• [0081]
    Microprocessor 102 is preferably connected to memory 108 using a standard two-wire I2C interface. Microprocessor 102 is also connected to user input buttons 98A, 98B, 98C, and 98D. LED 100, a clock 112, and a display driver 110. Clock 112 indicates the current date and time to microprocessor 102. For clarity of illustration, clock 112 is shown as a separate component, but is preferably built into microprocessor 102. Display driver 110 operates under the control of microprocessor 102 to display information on display 92. Microprocessor 102 is preferably a PIC 16C65 processor which includes a universal asynchronous receiver transmitter (UART) 104. UART 104 is for communicating with a modem 114 and a device interface 118. A CMOS switch 116 under the control of microprocessor 102 alternately connects modem 114 and interface 118 to UART 116.
  • [0082]
    Modem 114 is connected to a telephone jack 119 through modem jack 94. Modem 114 is for exchanging data with the server through the communication network. The data includes script programs which are received from the server as well as responses to queries, device measurements, script identification codes, and the individual's unique identification code which modem 114 transmits to server 50. Modem 114 is preferably a complete 28.8 K modem commercially available from Cermetek, although any suitable modem may be used.
  • [0083]
    Device interface 118 is connected to device jacks 96A, 96B, and 96C. Device interface 118 is for interfacing with a number of monitoring devices, such as blood glucose meters, respiratory flow meters, blood pressure cuffs, weight scales, or pulse rate monitors, through device jacks 96A, 96B, and 96C. Device interface 118 operates under the control of microprocessor 102 to collect measurements 72 from monitoring devices 64 and to output measurements 72 to microprocessor 102 for storage in memory 108. In the preferred embodiment, interface 118 is a standard RS232 interface. For simplicity of illustration, only one device interface 118 is shown in FIG. 4. However, in alternative embodiments, remote apparatus 60 may include multiple device interfaces to accommodate monitoring devices which have different connection standards.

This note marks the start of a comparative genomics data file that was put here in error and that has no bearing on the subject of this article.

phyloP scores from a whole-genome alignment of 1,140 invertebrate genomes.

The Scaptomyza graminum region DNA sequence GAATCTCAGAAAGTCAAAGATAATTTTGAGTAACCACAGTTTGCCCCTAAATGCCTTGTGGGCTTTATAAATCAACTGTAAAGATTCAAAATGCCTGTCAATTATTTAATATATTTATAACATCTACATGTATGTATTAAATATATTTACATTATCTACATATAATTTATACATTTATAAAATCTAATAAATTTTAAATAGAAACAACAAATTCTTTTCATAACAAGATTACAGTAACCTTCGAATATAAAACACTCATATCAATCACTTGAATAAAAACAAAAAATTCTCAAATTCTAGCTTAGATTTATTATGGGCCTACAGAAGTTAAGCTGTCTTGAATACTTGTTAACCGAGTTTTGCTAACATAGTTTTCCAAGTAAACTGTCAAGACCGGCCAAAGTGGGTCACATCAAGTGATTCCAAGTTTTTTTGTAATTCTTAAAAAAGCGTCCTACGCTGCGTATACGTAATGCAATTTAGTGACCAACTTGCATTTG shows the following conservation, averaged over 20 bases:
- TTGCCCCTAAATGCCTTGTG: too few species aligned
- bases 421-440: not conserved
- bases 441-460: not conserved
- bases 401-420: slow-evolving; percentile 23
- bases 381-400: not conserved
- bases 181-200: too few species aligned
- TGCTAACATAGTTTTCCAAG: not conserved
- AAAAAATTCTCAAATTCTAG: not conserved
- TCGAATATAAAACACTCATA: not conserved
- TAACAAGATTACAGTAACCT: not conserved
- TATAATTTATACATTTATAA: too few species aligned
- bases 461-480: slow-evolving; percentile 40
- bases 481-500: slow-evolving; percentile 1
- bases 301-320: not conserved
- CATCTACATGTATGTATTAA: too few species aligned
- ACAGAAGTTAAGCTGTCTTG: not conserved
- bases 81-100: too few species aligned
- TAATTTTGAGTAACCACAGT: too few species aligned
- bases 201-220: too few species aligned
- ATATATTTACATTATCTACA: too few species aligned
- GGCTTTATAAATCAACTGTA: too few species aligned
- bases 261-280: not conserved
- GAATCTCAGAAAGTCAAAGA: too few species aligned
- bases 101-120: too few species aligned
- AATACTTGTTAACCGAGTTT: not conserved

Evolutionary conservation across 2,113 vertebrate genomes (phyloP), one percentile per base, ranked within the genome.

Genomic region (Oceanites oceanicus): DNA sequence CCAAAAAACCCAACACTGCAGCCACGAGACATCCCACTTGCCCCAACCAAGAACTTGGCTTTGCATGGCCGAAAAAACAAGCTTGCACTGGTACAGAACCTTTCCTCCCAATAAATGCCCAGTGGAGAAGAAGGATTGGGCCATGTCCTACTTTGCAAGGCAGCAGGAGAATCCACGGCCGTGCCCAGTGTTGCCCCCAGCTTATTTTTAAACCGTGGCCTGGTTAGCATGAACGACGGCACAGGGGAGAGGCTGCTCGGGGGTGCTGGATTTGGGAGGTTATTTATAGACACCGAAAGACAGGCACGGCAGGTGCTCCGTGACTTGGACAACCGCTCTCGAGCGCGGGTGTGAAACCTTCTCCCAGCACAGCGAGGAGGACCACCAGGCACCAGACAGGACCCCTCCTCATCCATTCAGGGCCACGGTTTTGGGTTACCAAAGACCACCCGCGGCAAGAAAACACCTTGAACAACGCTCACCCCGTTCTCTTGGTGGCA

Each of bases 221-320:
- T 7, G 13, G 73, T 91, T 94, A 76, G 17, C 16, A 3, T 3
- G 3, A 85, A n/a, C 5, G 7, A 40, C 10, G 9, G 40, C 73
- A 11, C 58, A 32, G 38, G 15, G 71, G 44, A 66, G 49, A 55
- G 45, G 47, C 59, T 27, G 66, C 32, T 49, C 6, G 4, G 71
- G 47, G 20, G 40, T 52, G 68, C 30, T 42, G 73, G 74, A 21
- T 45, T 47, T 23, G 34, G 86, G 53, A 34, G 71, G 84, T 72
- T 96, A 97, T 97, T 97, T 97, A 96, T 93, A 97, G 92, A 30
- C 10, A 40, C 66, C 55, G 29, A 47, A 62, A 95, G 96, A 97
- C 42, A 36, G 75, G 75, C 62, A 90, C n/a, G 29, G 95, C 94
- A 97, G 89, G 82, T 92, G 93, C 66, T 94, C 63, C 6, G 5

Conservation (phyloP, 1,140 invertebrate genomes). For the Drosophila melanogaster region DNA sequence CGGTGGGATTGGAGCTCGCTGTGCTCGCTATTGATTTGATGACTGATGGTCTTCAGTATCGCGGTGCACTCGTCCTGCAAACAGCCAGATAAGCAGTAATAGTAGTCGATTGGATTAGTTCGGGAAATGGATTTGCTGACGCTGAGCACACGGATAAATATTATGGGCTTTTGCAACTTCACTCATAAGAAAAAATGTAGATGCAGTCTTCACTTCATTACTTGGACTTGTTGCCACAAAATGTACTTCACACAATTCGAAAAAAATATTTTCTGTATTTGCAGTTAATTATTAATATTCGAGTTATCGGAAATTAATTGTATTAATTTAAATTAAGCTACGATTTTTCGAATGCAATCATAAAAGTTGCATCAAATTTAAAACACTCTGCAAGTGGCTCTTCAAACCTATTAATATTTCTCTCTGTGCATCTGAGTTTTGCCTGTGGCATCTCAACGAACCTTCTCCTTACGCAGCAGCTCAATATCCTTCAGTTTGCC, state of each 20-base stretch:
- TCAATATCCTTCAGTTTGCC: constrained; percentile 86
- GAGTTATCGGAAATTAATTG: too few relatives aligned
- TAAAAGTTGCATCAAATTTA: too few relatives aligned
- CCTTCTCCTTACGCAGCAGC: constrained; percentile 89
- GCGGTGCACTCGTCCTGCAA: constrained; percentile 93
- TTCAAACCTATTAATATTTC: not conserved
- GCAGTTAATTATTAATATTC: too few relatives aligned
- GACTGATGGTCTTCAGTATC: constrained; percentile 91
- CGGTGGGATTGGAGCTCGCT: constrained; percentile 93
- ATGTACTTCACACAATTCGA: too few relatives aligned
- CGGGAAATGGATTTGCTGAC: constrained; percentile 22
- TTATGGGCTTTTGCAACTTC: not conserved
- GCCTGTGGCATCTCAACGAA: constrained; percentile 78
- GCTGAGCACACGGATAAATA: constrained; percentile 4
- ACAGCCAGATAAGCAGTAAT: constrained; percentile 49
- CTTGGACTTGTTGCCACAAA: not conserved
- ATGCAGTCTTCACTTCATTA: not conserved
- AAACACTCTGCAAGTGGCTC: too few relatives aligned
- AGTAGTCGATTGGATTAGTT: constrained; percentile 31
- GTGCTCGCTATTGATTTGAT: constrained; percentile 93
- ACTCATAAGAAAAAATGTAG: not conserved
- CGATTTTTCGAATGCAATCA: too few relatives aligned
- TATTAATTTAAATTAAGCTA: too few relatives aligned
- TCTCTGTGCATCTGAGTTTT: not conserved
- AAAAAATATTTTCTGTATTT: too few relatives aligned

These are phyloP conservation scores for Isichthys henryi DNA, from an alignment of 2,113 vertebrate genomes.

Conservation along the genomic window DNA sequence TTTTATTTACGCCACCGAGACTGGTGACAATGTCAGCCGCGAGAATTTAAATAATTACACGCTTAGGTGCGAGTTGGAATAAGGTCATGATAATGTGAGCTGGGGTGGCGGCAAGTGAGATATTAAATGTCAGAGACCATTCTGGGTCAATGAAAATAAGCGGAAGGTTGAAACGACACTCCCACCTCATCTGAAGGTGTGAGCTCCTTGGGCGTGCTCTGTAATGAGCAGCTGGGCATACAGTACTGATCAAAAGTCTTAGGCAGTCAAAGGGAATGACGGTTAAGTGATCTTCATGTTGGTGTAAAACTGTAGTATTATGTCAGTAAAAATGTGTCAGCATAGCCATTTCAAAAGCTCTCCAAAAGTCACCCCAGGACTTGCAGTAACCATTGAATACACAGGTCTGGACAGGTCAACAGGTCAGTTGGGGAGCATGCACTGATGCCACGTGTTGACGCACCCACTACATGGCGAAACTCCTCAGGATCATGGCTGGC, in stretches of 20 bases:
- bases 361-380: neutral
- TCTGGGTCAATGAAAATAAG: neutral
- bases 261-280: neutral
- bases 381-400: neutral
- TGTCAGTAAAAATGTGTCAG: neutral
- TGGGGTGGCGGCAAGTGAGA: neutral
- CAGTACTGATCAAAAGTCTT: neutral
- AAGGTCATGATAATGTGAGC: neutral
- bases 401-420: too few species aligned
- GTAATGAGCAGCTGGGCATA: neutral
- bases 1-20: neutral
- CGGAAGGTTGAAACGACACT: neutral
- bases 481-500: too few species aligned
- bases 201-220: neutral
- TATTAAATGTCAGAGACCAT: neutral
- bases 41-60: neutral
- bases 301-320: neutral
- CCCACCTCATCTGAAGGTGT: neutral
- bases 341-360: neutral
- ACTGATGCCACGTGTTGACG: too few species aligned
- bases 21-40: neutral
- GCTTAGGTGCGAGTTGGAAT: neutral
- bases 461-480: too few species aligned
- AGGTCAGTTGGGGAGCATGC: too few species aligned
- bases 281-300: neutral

• [0084]
    Referring again to FIG. 2, server 50 includes a monitoring application 76. Monitoring application 76 is a controlling software application executed by server 50 to perform the various functions described below. Monitoring application 76 includes a script generator 78, a script assignor 80, and a report generator 82. Script generator 78 is designed to generate script programs 68 from script information entered through workstation 52. The script information is entered through a script entry screen 84. In the preferred embodiment, script entry screen 84 is implemented as a web page on the server 50. Workstation 52 includes a web browser for accessing the web page to enter the script information.
  • [0085]
    FIG. 5 illustrates script entry screen 84 as it appears on workstation 52. Script entry screen 84 includes a script name field 120 for specifying the name of script program to be generated. Screen 84 also includes entry fields 122 for entering a set of queries to be answered by an individual. Each entry field 122 has corresponding response choice fields 124 for entering response choices for the query. Screen 84 further includes check boxes 126 for selecting a desired monitoring device type from which to collect measurements, such as a blood glucose meter, respiratory flow meter, or blood pressure cuff.